Centrica profits fall as warm spell hits gas use

Click to follow

Centrica issued a profits warning yesterday and pledged to step up its cost-cutting campaign after an unusually warm autumn allowed cost-conscious consumers to reduce their energy consumption.

The company said its 2011 earnings "may be marginally lower than current market expectations" because residential gas consumption had plummeted by 17 per cent in the first 10 months and electricity use dropped by 3 per cent.

Centrica, which on Wednesday announced 850 job losses at its British Gas supply unit, said there would be further cuts across the business, starting with its UK power generation division. It declined to be more specific, although its ageing gas-fired plants at Kings Lynn, Norfolk, and Barry, south Wales, which employ nearly 300 people between them, are expected to be among the casualties. Centrica blamed the mild weather and the need for businesses and consumers to save money in a difficult economy.

It conceded that it had lost about 200,000 customers since raising its gas and electricity bills by 18 per cent and 16 per cent in August, although it remains Britain's biggest utility supplier, with 15.9 million customers. The price rises were in response a 30 per cent jump in wholesale gas costs since the start of the year, as the Fuku-shima crisis in Japan sparked an exodus from nuclear power. Centrica defended its price rises, saying: "We protected customers from the effect of higher costs for as long as possible."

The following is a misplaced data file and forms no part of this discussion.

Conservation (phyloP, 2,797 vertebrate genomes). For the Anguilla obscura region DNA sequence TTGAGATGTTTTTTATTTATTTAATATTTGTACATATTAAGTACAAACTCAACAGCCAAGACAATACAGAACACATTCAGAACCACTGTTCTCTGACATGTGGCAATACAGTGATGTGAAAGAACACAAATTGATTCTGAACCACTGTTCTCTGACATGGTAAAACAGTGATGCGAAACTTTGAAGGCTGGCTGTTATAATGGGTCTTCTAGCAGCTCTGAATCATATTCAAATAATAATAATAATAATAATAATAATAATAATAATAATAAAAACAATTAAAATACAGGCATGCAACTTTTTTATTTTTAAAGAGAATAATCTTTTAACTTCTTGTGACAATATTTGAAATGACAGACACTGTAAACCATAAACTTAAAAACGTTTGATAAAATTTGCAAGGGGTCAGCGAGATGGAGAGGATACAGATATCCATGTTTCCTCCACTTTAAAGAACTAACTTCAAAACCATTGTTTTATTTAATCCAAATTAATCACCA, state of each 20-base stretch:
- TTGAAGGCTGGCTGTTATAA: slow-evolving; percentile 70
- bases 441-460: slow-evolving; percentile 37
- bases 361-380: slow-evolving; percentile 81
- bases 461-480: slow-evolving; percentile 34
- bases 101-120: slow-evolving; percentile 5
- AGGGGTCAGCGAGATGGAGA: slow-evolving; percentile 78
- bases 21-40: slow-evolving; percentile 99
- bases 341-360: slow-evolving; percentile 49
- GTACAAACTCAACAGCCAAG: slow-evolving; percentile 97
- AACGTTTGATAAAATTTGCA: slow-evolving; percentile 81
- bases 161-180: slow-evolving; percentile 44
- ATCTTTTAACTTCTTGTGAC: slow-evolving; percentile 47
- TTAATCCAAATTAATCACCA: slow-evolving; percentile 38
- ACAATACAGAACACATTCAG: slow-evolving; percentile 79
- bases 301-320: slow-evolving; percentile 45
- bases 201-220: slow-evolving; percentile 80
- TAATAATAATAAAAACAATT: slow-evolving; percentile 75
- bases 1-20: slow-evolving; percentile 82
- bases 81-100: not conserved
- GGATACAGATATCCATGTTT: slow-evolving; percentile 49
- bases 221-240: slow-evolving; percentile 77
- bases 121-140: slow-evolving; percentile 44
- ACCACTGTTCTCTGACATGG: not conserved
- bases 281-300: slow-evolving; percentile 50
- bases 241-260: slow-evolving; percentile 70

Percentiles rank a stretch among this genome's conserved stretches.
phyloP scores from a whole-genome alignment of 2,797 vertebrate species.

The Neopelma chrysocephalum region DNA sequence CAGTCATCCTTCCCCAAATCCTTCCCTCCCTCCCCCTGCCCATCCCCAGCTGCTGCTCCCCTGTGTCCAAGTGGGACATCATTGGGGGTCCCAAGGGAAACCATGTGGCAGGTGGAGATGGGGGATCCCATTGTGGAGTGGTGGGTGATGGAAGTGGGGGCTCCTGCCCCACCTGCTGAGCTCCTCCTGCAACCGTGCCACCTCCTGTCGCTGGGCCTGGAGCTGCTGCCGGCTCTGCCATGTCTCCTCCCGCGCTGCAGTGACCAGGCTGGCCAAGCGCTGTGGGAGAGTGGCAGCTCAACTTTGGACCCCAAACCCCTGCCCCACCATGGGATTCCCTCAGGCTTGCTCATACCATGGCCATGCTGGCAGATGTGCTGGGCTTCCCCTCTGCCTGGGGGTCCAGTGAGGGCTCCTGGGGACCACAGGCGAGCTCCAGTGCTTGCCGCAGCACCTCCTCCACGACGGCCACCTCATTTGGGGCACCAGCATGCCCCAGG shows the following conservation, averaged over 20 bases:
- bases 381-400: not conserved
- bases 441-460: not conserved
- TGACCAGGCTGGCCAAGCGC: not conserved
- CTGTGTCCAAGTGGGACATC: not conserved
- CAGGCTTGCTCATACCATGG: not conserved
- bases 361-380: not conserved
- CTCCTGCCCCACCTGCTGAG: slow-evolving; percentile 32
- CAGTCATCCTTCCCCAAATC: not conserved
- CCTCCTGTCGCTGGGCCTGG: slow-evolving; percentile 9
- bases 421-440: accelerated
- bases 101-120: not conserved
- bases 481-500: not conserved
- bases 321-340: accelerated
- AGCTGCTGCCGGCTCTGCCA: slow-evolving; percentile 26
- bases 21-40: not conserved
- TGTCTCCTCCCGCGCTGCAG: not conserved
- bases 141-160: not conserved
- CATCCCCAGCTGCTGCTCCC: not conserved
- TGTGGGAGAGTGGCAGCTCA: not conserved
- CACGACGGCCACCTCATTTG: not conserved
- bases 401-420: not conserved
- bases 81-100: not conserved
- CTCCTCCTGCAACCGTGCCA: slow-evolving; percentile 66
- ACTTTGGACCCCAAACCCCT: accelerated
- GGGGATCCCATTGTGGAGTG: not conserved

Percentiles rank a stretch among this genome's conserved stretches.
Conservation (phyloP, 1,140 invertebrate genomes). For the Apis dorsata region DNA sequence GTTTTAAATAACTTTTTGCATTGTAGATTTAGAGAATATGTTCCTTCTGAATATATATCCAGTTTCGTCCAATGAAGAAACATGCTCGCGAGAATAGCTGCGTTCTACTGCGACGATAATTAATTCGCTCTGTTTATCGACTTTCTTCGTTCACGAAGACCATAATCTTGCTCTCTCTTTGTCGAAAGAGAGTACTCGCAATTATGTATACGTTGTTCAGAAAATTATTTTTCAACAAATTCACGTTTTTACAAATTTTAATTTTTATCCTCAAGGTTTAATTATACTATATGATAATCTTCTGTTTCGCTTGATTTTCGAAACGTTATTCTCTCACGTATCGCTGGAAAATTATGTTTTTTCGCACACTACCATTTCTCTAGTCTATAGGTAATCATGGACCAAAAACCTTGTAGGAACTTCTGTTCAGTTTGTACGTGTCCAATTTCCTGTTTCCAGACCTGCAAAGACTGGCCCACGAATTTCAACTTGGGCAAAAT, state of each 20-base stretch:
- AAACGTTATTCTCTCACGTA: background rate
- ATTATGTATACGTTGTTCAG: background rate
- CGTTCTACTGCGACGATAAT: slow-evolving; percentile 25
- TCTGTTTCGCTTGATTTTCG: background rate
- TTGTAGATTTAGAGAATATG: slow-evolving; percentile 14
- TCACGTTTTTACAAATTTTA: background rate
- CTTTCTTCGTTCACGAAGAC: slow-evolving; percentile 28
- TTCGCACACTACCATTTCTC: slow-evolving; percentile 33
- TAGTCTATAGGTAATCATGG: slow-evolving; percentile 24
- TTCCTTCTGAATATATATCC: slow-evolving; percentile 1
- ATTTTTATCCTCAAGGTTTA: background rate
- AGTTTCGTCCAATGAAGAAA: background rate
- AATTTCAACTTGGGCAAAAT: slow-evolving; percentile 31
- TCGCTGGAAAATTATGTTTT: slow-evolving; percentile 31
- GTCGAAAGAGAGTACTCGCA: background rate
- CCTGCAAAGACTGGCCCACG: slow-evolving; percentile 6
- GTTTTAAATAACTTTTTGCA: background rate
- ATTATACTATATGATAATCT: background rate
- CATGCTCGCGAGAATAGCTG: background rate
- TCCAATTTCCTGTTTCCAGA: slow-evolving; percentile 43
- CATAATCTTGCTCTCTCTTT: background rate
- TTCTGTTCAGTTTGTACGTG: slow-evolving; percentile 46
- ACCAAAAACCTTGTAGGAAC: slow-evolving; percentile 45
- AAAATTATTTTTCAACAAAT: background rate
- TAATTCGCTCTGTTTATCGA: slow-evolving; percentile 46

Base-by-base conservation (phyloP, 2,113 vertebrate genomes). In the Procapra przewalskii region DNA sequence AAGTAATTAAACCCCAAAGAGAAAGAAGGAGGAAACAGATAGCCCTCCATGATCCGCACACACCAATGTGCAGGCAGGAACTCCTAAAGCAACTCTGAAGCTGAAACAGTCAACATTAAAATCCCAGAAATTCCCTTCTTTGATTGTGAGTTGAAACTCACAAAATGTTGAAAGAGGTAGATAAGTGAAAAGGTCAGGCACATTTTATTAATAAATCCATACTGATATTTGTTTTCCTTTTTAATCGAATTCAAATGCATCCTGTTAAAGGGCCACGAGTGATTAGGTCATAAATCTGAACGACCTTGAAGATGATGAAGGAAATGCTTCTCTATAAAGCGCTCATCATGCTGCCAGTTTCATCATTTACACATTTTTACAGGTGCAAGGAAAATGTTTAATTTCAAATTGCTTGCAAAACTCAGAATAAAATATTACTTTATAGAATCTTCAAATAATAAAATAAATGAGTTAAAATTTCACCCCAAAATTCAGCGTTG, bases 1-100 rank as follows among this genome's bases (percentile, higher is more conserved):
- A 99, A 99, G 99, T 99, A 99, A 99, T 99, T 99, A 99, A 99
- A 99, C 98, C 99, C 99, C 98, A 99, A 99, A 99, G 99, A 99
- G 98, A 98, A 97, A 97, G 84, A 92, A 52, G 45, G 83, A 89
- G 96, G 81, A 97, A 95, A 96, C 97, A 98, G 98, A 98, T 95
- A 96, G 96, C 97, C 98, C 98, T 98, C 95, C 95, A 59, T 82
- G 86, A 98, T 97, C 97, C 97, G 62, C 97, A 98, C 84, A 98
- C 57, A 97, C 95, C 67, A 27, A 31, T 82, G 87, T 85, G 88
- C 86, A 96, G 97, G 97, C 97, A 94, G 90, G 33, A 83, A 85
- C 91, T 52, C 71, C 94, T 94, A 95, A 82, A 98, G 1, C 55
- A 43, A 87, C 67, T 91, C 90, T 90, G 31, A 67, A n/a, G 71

It pointed out that rising wholesale prices meant its British Gas residential business had been making a loss since April. It has returned to profitability since bills went up in August. But Centrica acknowledged that its production arm benefited when wholesale prices were rising. The boost from strong wholesale prices means that it "continues to expect growth in full-year earnings, despite significantly lower margins in our downstream residential business."

Angelos Anastasiou, an analyst at Investec, said it was disingenuous to issue such a tiny profits warning, as the big six utility companies face criticism from customers and politicians over rising bills. "It looks slightly politic to say, 'hang on, we may not be doing that well', when everybody is sticking the knife in," he added.

"The consensus forecast for the year was for earnings per share to come in at 26p, compared to 25.2p last year. Now they're saying it might not hit the consensus estimate, but it will be above last year, so it's probably going to be around 25.6p or 25.7p."